Thursday, April 30, 2009

Picking an Atheist Battle in Hip Hop

Greydon Square gains traction among atheist crowd on strength of Dawkins endorsement

Seasoned Richard Dawkins watchers may remember "Beware the Believers", a rap video parodying Richard Dawkins.

They may even remember a briefer follow-up to the video in which its creators revealed it as a mutual mockery of both Dawkins and some of his most diligent detractors -- notably Expelled creator Ben Stein.

The video was particularly hilarious due to the hysterical notion of Dawkins being bothered to even look at a rap CD, let alone actually listen to one.

That stodgy impression of Dawkins may not have been entirely accurate. Dawkins has recently taken to promoting a rapper by the name of Greydon Square.

Greydon Square admits freely to having a confrontational style. That naturally has to be a given, considering the aggressive and confrontational nature of hip hop.

"I'm confrontational with people who are, by nature, confrontational with their ideology," he says. "You can't run around and tell people that they're going to hell because they don't believe in the same sky God as you. Are you serious? I will confront you over that."

Greydon Square wants to approach hip hop in a way that's rarely been attempted before. He wants to approach hip hop as a debate -- an interesting take on battle rap, one that's rarely been embraced.

"See, what I did was I looked at hip hop beefs and noticed that it deteriorated when people started calling each other bitches and ho's and basically stopped formulating arguments," he continues. "They stopped showing the ability, the skill, and just started talking shit. I brought it back to presenting a position. Now you can call me whatever you want, but until you argue a position, you're wack."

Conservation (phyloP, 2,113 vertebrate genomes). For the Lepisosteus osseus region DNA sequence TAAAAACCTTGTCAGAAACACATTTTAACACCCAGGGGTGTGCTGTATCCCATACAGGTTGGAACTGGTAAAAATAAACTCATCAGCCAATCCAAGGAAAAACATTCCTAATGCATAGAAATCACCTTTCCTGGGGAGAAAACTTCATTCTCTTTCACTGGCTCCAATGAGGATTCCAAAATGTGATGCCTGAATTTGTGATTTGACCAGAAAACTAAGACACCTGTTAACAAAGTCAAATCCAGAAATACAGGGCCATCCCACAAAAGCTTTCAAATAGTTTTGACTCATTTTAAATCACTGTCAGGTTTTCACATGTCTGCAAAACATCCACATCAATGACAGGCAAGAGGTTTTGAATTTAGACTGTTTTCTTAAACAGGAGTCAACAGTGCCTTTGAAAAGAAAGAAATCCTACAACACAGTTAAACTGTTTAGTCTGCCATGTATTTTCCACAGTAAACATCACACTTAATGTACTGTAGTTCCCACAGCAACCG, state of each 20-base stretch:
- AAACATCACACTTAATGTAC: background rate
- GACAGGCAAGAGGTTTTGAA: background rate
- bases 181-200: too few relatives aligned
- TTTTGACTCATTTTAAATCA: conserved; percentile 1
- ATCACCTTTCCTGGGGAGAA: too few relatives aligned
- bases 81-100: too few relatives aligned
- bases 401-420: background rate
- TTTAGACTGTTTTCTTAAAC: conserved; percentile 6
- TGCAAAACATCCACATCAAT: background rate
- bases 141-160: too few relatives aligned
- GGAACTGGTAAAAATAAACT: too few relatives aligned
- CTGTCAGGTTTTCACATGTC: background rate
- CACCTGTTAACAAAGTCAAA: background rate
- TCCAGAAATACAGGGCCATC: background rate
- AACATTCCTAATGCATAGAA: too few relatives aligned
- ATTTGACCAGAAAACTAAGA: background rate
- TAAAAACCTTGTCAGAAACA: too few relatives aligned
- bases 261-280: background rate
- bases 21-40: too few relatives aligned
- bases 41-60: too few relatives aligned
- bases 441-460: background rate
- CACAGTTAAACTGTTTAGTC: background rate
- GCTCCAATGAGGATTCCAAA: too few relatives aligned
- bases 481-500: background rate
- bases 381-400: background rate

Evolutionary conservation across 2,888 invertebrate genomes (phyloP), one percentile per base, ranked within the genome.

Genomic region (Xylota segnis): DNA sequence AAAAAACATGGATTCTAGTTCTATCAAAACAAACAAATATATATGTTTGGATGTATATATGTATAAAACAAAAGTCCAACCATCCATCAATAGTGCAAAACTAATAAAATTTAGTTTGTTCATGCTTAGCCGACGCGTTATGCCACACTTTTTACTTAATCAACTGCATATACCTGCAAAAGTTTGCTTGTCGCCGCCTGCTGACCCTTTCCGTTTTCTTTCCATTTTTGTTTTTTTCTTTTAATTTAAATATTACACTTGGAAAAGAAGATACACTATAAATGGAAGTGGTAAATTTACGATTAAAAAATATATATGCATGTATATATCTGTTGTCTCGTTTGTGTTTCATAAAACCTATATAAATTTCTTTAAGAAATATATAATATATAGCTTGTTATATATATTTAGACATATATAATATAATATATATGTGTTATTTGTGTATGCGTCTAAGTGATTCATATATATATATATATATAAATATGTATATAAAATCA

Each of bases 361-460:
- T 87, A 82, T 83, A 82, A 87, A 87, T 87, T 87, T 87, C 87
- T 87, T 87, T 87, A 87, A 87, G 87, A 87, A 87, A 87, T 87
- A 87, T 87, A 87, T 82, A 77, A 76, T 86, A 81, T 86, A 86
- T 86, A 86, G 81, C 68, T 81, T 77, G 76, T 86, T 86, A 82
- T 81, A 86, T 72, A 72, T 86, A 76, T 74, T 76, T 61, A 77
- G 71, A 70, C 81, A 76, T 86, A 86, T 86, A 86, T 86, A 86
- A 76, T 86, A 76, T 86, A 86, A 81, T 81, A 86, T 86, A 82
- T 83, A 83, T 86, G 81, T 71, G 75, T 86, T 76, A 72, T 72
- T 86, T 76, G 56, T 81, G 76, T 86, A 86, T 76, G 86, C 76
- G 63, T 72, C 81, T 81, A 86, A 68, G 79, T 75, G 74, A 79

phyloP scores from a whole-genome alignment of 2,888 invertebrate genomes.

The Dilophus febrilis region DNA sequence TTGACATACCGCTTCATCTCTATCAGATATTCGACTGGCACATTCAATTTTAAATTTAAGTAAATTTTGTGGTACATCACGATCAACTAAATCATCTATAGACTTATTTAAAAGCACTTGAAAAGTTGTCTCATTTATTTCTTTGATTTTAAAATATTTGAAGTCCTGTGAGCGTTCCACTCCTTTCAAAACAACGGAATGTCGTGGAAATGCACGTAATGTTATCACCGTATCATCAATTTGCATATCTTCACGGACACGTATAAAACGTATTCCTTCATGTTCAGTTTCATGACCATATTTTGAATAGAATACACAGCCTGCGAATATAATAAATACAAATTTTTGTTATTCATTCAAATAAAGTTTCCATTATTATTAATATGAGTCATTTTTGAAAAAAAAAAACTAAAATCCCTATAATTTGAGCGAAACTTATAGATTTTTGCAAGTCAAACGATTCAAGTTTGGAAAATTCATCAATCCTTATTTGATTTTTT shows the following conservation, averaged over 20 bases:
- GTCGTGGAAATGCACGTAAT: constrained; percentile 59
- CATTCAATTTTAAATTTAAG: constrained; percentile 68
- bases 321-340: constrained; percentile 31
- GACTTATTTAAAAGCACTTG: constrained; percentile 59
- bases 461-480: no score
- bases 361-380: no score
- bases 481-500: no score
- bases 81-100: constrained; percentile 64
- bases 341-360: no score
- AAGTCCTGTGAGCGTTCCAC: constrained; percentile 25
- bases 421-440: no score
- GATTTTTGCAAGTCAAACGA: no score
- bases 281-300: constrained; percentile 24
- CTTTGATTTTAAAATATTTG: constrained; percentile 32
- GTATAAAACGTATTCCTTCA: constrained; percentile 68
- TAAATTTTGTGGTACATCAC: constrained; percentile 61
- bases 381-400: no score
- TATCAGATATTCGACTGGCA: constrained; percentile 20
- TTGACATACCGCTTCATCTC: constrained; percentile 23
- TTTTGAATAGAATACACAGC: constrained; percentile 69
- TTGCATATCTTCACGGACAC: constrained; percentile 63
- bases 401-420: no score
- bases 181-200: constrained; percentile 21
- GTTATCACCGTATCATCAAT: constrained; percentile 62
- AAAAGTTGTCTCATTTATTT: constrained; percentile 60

But Greydon Square's approach has one singular fatal flaw: in hip hop, winners and losers are normally decided not based on who produces the best argument, but based on who is lyrically superior.

Rappers are starkly divided between two main religious camps -- Christianity, and Islam. Louis Farrakhan and the Nation of Islam has often sought to establish leadership over the hip hop community. In fact Farrakhan has called hip hop summits and has convened personal meetings between rappers in order to squash potentially violent beefs.

Greydon Square would have a difficult time competing lyrically with many rappers of religious faith. DMX, Kanye West and Reverend Run are not only deeply spiritual Christians, but are also dominant battle rappers.

KRS-One, Common and Mos Def are dominant battle rappers who are Muslim.

Any rapper would have difficulty standing against any of these performers in a battle rap. But even so far as dogmatism goes, Greydon Square is unlikely to find suitable targets among the hip hop community.

Many deeply faithful rappers have come from a background that doesn't grant them the luxury of being self-righteous or dogmatic. Due to the very nature of the lives they've lived, these people are sinners who have sought, and continue to seek, redemption -- the most powerful promise of religion.

As a result, the religious beliefs of rappers by their very nature have to be considerably flexible.

If Greydon Square is itching for an opportunity to promote atheism by beefing with other rappers not only is he not terribly likely to win, but he's unlikely to find a target that suits him.

Whether or not Greydon Square will embrace the atheist tactic of inventing a dogmatic opponent where one may not actually exist remains yet to be seen.

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